Your product or service must be good – that’s a given. But if you’re going to win, it’s about the experience.

Great companies understand that when it comes to offering a product or service, delivering competently on the basics is just the cost of entry: It’s necessary but not sufficient.

Customers have much higher expectations.

They’re looking for something that makes your company stand out as a little bit above average. These ‘moments of truth’ are critical and if done poorly they can send potential customers fleeing to your competitors.

Consider mobile phone companies, for example- while customers care about prices, Data allowance, number of minutes in their plans, the quality of connections and the phone models available, it turns out that it can be things like data roaming charges, unclear billing statements and surprise hidden fees that can drive people away from their carriers.

Or consider your local coffee shop- the shops that do the most business aren’t the ones that serve the best or the cheapest coffee, it’s those that provide Wi-Fi, ample space, easy parking, good lighting, nice comfy seating and allow you to stay, unrushed.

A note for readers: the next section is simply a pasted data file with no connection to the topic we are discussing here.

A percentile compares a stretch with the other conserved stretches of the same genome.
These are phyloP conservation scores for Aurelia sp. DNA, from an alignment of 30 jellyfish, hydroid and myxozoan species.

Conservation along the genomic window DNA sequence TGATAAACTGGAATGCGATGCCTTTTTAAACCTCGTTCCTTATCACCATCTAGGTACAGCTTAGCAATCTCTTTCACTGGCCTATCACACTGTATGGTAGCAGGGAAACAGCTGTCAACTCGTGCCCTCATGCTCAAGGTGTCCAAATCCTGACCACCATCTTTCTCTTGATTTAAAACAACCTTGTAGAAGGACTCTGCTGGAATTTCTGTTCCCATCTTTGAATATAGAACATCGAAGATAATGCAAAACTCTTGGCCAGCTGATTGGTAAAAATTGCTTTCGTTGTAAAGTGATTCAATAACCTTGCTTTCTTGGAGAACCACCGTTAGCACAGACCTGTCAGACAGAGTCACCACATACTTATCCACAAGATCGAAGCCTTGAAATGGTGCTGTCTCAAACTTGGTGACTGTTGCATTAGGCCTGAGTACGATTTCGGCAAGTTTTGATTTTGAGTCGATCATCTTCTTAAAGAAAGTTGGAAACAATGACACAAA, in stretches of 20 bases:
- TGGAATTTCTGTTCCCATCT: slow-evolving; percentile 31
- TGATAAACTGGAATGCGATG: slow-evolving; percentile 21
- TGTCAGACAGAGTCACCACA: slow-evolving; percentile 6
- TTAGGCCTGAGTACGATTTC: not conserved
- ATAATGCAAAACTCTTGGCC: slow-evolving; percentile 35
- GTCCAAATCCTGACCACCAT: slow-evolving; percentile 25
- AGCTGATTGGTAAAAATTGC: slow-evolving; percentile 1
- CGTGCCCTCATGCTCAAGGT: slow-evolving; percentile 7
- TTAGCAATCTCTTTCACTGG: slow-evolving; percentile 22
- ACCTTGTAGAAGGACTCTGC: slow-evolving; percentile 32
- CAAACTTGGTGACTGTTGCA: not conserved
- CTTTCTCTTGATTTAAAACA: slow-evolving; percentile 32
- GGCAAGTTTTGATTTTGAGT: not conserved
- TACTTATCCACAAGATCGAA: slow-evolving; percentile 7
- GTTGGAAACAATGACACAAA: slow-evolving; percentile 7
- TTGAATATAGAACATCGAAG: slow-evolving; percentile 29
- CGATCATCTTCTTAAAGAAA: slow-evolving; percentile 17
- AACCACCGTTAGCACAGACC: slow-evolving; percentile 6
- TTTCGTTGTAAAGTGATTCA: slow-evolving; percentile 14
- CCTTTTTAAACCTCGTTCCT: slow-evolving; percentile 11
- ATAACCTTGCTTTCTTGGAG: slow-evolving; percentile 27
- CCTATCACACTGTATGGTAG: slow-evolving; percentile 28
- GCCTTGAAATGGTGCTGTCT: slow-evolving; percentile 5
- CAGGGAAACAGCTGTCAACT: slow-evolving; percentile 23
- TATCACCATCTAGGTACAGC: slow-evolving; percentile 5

Or lastly, I recently brought a new house and received a new home pack from the estate agent filled with little treats for me and my family which was a lovely little gesture.

We are all experts on it; we all know the difference between good and bad products and services when we see and feel them.

All businesses, whether big or small, should go to the trouble of learning those little things that customers value above and beyond the basic product or service. If you don’t already, you should find out what causes your customers to be dissatisfied and try other brands. How do they make their choices when they buy?

You can learn this a number of different ways:

  • One-on-one interviews
  • Focus groups
  • Quantitative surveys
  • “Listening” to online conversations on Twitter and relevant blogs
  • Purchasing and experiencing competitors’ products and services first hand
  • Benchmarking other relevant industries to glean ideas

Once you have this essential basic knowledge, brainstorm all the ways in which you can surprise and delight customers. Then test them to see how big an impact they make.

If it doesn’t get your customers talking, it probably isn’t worth doing!

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